Last year, when Primus played The Fox Theater in Oakland, California on New Year’s Eve, the trio spent the second set playing the soundtrack to the classic 1971 movie Willy Wonka & The Chocolate Factory. Now they’ve recreated that experience with their new album, Primus & The Chocolate Factory With The Fungi Ensemble (CD, vinyl, digital), which is their first new recording with original drummer Tim “Herb” Alexander since they did new songs for 2003’s best-of collection Animals Should Not Try To Act Like People, and that line-up’s first full-length studio album since 1995’s Tales From The Punchbowl.
As you’d expect if you’ve ever listened to Primus, covering the soundtrack Willy Wonka & The Chocolate Factory is largely a match made in chocolate Heaven (which is like regular Heaven, except made of chocolate). Which isn’t to say these guys didn’t try to make these songs even more Primus-y than they might’ve already been. While such songs as “Golden Ticket” sound Primus-y to begin with, the trio still put their unique stamp on quite a few of these tunes.
Consider “Hello Wonkites,” which kicks off Primus & The Chocolate Factory With The Fungi Ensemble as an overture of sorts, and sounds like a classic Primus instrumental. This leads into a version of “Candy Man” that sounds nothing like the one in the film (or the Sammy Davis, Jr. version, either), and instead sounds like it should’ve been on Primus’ 1993 album Pork Soda. The same can also be said for the similarly Pork Soda-ish “Semi-Wondrous Boat Ride,” and the Sailing The Seas Of Cheese-sounding instrumental “Farewell Wonkites” that concludes the album, while “Pure Imagination” is rooted in the original but has flourishes of Primus-ness.
What’s interesting is that to make the songs on Primus & The Chocolate Factory With The Fungi Ensemble sound Primus-y, the trio have actually added two more to their ranks: cellist Sam Bass, who previously played with Primus singer/bassist Les Claypool on his Purple Onion album, and Critters Buggin percussionist Mike Dillion, who was part of the New Year’s Eve show and previously played with Claypool on Purple Onion and Of Whales And Woe. And while their contributions are sometimes subtle, there are moments — such as on the songs “Cheer Up Charlie” and “I Want It Now” — where they really expand the sonic pallet…and for the better.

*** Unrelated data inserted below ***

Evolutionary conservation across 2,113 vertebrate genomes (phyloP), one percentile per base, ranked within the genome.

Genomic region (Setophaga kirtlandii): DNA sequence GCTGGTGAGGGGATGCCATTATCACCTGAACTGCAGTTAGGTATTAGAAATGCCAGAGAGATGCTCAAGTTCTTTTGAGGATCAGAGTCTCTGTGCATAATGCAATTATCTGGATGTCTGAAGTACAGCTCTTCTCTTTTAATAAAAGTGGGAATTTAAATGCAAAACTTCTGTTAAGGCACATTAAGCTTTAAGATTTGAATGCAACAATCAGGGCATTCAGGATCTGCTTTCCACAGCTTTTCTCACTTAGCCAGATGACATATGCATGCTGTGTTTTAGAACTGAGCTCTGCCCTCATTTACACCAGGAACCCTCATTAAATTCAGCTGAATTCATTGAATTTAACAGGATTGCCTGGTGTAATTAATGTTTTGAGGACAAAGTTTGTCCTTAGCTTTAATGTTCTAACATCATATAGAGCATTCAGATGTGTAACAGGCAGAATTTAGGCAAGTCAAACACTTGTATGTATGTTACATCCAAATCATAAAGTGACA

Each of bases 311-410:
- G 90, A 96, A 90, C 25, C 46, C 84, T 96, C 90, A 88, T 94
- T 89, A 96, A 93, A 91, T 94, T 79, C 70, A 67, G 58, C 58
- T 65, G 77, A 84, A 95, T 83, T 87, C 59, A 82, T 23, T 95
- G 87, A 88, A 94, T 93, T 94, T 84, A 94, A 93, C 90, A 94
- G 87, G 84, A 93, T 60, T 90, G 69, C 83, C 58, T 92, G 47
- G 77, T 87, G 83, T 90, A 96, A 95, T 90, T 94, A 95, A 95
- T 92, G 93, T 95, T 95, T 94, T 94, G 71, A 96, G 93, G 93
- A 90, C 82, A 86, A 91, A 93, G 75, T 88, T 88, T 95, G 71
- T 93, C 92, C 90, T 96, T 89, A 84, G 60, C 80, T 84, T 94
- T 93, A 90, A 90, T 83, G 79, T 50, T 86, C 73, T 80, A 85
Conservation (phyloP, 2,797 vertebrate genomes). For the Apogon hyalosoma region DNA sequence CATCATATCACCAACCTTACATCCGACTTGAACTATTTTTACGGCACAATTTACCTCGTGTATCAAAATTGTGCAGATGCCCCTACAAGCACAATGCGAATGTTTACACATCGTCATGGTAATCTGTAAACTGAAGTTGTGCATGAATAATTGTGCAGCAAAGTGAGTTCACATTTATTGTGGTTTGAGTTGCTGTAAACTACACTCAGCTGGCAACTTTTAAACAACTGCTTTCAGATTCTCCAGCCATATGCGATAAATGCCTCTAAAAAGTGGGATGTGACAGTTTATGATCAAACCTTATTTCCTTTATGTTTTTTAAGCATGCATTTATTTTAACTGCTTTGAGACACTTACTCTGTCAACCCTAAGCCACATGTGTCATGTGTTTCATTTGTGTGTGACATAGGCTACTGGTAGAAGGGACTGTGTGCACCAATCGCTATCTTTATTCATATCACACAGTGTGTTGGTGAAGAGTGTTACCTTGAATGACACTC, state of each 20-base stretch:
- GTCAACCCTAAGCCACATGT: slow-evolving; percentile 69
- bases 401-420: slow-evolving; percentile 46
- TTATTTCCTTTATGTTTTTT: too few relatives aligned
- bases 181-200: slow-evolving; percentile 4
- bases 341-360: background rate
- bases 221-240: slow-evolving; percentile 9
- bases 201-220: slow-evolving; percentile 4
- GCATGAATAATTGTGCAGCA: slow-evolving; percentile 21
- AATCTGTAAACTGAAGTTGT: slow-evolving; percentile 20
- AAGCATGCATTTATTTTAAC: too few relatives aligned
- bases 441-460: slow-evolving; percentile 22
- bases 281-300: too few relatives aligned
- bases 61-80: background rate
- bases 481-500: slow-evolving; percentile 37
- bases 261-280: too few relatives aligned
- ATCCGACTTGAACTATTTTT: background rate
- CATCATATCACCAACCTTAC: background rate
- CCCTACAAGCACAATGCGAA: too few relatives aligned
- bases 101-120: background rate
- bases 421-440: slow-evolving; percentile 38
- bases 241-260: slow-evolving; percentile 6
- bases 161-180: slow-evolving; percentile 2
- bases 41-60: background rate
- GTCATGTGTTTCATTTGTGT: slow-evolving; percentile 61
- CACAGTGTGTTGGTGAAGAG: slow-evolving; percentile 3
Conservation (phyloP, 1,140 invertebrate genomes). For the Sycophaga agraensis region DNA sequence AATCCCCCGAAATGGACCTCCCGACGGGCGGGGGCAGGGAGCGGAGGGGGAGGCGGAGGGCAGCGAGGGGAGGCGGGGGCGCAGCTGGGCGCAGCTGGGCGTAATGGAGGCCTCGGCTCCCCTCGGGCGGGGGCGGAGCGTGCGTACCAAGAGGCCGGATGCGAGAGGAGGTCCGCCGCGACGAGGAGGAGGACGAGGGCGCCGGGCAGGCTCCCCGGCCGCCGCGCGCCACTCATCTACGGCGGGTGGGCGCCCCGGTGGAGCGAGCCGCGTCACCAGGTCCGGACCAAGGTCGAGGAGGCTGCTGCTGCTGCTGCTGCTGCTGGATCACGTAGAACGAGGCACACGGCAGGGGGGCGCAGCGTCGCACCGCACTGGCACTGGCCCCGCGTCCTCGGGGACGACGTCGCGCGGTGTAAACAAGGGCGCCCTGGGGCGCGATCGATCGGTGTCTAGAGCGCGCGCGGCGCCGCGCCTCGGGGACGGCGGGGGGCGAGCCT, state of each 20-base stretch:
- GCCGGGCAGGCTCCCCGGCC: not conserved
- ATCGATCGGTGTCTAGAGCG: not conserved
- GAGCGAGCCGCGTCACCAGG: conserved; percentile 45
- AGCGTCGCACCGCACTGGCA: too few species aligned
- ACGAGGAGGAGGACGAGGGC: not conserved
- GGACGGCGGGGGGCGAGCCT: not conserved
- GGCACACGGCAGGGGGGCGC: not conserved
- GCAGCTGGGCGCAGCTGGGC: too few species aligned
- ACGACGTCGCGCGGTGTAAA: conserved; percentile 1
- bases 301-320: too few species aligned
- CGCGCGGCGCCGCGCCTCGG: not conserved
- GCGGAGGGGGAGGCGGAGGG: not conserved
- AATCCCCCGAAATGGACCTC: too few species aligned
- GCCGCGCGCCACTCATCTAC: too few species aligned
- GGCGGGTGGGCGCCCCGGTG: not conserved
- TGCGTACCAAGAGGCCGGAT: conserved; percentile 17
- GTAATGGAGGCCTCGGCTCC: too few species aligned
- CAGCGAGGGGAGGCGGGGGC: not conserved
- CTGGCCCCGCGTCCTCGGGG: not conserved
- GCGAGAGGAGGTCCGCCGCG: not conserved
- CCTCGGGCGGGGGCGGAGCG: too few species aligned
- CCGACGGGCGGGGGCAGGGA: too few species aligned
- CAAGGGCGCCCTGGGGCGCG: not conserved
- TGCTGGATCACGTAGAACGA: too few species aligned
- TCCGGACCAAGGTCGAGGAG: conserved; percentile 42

There is, however, one problem with Primus & The Chocolate Factory With The Fungi Ensemble that probably couldn’t have been avoided. Because there are four songs in the movie from the Oompa Loompas, there are, of course, four Oompa Loompa songs on this album as well. But while they’re a little different lyrically, they’re musically the same, which makes it kind of redundant when you get to the third (“Oompa Veruca” and “Oompa TV”), especially since there’s only ever one song between them. As a result, the first half of Primus & The Chocolate Factory With The Fungi Ensemble is decidedly more interesting than the second.
Granted, they could’ve combined them into one big super song, but that probably would’ve gotten drunk with power, broken free, and rampaged through the city, and no one wants that.
Primus have long been hit and miss with their covers. While their version of Peter Gabriel’s “Intruder” on 1992’s Miscellaneous Debris was great, their rendition of Metallica’s “The Thing That Should Not Be” on 1998’s Rhinoplasty sounded too much like the original (well, as much like the original as anything Primus plays can ever sound). Thankfully, most of Primus & The Chocolate Factory With The Fungi Ensemble falls into the former camp, which is why this album is more than just a fun side trip and is instead the next great chapter in the career of a band who’ve never been afraid to try new things, and always do so with their unique identity intact.